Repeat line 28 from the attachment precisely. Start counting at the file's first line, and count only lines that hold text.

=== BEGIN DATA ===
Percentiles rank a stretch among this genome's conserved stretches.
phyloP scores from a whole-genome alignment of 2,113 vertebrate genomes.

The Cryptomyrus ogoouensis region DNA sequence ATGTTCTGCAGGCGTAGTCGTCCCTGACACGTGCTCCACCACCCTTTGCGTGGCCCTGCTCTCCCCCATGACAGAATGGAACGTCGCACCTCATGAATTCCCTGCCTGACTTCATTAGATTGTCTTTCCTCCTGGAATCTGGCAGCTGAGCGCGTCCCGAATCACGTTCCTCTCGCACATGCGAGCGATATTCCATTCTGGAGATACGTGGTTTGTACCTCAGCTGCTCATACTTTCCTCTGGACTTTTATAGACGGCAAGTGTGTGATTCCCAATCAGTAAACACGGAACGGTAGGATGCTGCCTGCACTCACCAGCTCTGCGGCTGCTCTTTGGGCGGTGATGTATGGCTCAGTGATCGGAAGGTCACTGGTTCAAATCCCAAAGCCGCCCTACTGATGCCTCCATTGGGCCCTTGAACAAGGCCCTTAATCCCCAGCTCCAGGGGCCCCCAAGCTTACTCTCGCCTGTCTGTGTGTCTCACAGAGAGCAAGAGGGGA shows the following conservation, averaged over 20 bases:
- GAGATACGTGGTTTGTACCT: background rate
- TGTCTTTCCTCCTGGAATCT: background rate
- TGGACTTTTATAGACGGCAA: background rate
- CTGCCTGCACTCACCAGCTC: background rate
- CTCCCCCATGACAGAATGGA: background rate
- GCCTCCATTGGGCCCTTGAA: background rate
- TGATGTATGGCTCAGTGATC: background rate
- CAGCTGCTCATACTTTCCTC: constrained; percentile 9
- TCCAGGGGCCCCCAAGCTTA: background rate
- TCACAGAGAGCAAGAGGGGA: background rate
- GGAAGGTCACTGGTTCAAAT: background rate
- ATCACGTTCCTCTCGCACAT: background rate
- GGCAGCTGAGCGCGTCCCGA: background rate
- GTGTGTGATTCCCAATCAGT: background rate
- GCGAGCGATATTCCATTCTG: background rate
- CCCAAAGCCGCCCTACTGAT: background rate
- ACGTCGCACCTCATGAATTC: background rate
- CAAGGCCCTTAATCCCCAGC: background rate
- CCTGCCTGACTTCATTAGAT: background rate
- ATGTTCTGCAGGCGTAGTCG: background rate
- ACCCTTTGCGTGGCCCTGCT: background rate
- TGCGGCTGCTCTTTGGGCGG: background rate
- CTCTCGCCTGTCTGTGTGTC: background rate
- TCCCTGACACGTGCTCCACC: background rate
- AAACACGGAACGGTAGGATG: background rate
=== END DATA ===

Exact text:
- AAACACGGAACGGTAGGATG: background rate